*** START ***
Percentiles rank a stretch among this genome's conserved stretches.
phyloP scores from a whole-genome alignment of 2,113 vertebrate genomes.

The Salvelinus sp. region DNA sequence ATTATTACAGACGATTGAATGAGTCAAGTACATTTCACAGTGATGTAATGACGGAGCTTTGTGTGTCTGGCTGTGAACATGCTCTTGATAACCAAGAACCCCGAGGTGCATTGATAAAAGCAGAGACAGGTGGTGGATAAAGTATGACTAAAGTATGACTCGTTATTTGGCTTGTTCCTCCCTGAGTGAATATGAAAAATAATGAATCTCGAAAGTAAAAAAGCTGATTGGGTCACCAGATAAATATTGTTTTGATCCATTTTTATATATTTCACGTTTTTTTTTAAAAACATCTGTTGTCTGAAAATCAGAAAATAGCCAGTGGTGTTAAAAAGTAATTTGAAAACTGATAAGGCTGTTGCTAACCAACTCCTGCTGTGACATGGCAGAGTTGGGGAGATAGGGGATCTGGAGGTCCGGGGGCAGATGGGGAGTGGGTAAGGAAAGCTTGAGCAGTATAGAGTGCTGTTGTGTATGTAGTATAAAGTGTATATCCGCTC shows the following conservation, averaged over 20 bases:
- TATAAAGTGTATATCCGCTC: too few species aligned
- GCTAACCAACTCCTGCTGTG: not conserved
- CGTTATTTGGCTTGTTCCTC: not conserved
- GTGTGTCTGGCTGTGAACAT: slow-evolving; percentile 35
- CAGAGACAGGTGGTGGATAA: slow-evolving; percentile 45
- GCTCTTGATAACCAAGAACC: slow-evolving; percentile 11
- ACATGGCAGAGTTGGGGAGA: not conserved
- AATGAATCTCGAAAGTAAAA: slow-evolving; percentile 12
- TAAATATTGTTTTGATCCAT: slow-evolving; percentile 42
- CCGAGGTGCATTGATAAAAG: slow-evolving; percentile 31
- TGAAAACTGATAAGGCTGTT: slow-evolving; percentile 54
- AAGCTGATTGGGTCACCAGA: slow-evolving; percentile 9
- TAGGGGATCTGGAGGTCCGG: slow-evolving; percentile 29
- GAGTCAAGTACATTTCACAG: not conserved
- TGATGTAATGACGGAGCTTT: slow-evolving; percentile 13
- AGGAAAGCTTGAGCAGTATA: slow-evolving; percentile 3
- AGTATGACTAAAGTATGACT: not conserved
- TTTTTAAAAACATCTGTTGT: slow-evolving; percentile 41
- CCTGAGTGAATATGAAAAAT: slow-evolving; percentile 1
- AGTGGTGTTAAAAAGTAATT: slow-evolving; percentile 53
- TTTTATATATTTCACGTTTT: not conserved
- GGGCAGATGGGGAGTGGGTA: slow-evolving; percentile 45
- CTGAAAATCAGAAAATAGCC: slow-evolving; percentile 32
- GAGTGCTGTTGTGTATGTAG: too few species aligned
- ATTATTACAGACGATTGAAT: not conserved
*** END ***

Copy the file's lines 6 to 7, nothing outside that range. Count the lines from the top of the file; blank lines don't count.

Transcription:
- CGTTATTTGGCTTGTTCCTC: not conserved
- GTGTGTCTGGCTGTGAACAT: slow-evolving; percentile 35